Their exaggerated notions of shame and honour mean that every slight turns into a major grievance, disadvantage morphs into paranoia and Islam itself is perceived to be under siege everywhere, thus providing extremists with the justification for attacks.

The more the free world defends itself, the more the Islamists claim they are under attack. So the more atrocities there are against the west, the more the Islamists claim they are victims of Islamophobia. Truly, this is a dialogue of the demented.

But the hallmark of 'Londonistan' -- which is a state of mind as well as a haven for terrorists -- is that non-Muslims too have absorbed some of these tropes because of the multicultural mindset that the minority perspective is the legitimate one.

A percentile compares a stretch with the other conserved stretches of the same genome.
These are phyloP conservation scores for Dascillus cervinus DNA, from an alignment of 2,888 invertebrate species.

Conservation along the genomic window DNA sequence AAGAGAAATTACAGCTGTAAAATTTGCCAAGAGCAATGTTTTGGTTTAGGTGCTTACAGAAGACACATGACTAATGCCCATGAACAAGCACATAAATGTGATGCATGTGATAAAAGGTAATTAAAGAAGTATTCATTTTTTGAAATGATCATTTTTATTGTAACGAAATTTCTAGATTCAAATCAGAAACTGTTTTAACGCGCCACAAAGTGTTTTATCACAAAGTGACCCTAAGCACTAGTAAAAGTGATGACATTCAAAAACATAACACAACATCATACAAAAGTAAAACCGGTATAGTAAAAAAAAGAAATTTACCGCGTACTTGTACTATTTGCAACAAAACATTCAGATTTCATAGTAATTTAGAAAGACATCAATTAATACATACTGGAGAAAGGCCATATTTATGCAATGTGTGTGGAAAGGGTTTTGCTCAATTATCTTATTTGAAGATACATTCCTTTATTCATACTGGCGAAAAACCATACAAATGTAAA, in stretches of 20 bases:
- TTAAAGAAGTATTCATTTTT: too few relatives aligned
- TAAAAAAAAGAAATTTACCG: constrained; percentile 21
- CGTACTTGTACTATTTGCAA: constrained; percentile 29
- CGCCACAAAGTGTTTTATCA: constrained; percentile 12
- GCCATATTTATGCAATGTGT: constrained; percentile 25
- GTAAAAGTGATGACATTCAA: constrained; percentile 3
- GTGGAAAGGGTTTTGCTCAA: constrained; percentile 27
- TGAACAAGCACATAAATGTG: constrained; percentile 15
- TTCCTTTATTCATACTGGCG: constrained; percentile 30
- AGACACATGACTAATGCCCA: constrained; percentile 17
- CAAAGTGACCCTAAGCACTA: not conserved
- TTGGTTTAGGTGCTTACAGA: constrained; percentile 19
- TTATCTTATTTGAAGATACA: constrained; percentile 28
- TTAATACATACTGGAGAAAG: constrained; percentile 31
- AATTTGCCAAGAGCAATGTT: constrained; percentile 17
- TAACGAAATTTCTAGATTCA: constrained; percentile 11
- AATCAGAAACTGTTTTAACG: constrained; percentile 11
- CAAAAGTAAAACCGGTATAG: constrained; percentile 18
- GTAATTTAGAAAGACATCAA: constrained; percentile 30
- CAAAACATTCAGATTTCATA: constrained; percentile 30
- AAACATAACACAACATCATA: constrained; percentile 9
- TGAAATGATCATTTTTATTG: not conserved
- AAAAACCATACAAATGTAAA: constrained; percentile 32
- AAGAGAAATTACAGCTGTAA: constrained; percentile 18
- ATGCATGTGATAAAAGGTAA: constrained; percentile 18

In doing so, they are not only endangering free society but also cutting the ground from under the feet of truly moderate Muslims, who value the truth, freedom and tolerance at the heart of western civilisation. The problem is that western liberals no longer seem to share their admiration.

The national identity of Britain is based on a particular culture, history, language, religion, law, customs and values. It cannot still remain recognisably itself if it makes itself home to large numbers of people who cannot or do not wish to assimilate into that identity. That's not racism. It's national survival.

Melanie Phillips is a columnist for London's Daily Mail and is the author of Londonistan. Her website is